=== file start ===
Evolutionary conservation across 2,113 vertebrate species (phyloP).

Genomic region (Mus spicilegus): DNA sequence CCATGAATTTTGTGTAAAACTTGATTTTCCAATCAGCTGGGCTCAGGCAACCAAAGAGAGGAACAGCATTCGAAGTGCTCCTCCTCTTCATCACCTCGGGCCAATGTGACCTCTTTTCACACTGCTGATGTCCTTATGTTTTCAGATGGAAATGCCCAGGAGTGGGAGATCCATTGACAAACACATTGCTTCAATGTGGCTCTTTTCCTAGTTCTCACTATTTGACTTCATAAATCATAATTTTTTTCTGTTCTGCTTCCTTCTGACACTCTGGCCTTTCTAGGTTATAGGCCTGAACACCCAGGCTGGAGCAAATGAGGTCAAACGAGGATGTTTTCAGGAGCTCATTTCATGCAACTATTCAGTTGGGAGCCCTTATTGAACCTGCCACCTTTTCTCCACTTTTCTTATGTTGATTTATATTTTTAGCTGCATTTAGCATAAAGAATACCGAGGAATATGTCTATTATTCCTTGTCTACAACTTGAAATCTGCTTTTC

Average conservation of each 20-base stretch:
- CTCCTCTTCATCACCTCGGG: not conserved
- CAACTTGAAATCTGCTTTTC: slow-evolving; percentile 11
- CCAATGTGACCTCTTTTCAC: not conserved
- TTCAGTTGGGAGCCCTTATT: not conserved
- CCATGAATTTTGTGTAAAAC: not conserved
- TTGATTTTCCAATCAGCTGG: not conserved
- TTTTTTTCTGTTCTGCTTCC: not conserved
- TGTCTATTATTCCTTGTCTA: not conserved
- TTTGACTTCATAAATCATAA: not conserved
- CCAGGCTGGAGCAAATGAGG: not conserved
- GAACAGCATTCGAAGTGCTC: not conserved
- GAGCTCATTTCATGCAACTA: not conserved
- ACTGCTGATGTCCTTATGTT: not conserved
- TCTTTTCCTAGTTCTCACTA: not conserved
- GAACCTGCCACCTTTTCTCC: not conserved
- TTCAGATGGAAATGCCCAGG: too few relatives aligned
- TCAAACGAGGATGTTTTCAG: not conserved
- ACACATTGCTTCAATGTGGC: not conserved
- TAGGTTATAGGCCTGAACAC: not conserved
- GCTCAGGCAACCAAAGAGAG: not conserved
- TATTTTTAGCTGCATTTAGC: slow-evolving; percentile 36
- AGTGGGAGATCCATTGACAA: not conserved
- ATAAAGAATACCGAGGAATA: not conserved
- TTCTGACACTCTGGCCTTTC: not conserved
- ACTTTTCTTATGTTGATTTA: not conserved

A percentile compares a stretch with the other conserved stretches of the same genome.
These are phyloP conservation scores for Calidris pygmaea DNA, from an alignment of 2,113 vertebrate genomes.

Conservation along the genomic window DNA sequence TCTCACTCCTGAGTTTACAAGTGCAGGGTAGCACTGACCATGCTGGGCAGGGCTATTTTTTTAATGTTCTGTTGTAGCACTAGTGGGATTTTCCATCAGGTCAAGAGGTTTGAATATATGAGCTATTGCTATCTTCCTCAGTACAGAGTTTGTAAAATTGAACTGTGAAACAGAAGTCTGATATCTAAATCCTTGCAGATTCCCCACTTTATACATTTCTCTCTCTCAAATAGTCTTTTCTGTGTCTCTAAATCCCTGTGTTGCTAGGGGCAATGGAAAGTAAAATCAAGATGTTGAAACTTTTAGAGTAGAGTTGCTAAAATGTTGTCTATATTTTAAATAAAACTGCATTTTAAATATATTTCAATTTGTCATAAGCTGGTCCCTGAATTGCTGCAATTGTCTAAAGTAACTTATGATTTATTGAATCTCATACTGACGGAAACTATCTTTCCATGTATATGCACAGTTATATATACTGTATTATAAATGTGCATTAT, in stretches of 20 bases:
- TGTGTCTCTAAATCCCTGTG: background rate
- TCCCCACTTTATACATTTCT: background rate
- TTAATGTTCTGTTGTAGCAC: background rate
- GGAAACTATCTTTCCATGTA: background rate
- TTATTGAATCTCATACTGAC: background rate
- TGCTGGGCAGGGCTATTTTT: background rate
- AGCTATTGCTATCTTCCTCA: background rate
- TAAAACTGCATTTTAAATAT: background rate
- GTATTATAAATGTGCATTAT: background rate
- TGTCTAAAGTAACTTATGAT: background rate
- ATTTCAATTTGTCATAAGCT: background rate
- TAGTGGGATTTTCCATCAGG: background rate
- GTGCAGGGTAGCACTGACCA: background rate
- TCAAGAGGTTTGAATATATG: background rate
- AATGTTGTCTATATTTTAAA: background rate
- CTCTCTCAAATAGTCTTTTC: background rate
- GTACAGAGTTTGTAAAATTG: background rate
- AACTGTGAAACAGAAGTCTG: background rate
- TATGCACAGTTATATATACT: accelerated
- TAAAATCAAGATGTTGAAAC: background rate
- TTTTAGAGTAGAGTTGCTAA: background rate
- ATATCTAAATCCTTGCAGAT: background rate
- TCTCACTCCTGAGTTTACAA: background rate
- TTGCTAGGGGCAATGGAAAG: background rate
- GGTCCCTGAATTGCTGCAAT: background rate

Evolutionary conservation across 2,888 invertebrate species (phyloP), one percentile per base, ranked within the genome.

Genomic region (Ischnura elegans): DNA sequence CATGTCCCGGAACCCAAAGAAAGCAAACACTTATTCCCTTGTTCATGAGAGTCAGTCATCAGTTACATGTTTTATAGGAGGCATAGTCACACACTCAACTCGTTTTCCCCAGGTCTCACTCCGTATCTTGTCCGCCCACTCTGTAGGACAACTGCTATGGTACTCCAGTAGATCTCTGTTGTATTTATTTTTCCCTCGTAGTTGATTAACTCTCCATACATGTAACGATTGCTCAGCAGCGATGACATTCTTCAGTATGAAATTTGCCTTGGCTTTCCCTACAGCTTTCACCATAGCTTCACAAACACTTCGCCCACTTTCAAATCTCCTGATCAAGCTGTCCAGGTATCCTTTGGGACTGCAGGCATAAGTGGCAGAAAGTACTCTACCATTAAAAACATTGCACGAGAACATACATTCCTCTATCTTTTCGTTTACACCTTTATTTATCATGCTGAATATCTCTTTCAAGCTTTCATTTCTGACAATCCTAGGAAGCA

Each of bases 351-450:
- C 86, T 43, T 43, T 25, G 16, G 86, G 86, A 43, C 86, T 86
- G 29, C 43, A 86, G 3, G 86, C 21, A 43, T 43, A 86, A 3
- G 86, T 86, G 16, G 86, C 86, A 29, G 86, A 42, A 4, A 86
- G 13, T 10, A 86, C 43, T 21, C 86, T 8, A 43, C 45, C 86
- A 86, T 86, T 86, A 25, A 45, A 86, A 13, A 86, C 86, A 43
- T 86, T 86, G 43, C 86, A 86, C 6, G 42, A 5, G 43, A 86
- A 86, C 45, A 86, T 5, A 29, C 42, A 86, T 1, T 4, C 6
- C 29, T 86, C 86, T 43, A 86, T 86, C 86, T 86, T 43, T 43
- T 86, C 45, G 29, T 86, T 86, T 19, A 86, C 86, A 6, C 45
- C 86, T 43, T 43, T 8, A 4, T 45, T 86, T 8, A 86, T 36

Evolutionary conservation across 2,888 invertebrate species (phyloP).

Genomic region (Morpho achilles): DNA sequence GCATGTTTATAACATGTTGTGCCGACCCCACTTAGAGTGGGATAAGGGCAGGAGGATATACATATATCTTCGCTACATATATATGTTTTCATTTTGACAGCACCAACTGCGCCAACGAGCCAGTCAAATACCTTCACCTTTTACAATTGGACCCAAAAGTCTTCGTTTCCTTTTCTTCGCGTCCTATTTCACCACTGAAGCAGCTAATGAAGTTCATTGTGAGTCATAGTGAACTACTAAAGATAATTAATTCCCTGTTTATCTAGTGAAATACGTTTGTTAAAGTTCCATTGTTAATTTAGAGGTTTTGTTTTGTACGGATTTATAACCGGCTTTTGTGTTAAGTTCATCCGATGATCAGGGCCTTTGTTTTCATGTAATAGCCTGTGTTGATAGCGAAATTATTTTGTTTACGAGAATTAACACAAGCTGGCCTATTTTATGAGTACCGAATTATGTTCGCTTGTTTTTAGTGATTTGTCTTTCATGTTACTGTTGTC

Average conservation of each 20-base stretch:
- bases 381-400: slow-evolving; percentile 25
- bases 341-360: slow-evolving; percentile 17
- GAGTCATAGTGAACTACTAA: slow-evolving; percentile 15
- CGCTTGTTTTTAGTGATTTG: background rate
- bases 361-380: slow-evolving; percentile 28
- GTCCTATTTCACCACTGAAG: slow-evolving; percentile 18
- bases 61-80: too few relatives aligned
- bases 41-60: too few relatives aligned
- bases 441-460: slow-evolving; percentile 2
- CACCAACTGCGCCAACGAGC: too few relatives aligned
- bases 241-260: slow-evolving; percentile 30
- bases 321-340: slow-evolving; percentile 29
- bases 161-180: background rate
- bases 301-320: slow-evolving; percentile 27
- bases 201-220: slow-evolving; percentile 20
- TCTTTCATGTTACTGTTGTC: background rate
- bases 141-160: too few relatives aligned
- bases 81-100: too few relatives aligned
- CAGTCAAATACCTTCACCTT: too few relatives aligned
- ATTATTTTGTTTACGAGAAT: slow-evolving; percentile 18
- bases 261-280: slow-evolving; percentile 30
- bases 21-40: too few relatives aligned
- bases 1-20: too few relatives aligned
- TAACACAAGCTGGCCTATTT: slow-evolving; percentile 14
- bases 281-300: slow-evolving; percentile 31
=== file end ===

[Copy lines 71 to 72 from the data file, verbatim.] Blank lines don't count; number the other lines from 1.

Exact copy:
Genomic region (Morpho achilles): DNA sequence GCATGTTTATAACATGTTGTGCCGACCCCACTTAGAGTGGGATAAGGGCAGGAGGATATACATATATCTTCGCTACATATATATGTTTTCATTTTGACAGCACCAACTGCGCCAACGAGCCAGTCAAATACCTTCACCTTTTACAATTGGACCCAAAAGTCTTCGTTTCCTTTTCTTCGCGTCCTATTTCACCACTGAAGCAGCTAATGAAGTTCATTGTGAGTCATAGTGAACTACTAAAGATAATTAATTCCCTGTTTATCTAGTGAAATACGTTTGTTAAAGTTCCATTGTTAATTTAGAGGTTTTGTTTTGTACGGATTTATAACCGGCTTTTGTGTTAAGTTCATCCGATGATCAGGGCCTTTGTTTTCATGTAATAGCCTGTGTTGATAGCGAAATTATTTTGTTTACGAGAATTAACACAAGCTGGCCTATTTTATGAGTACCGAATTATGTTCGCTTGTTTTTAGTGATTTGTCTTTCATGTTACTGTTGTC

Average conservation of each 20-base stretch: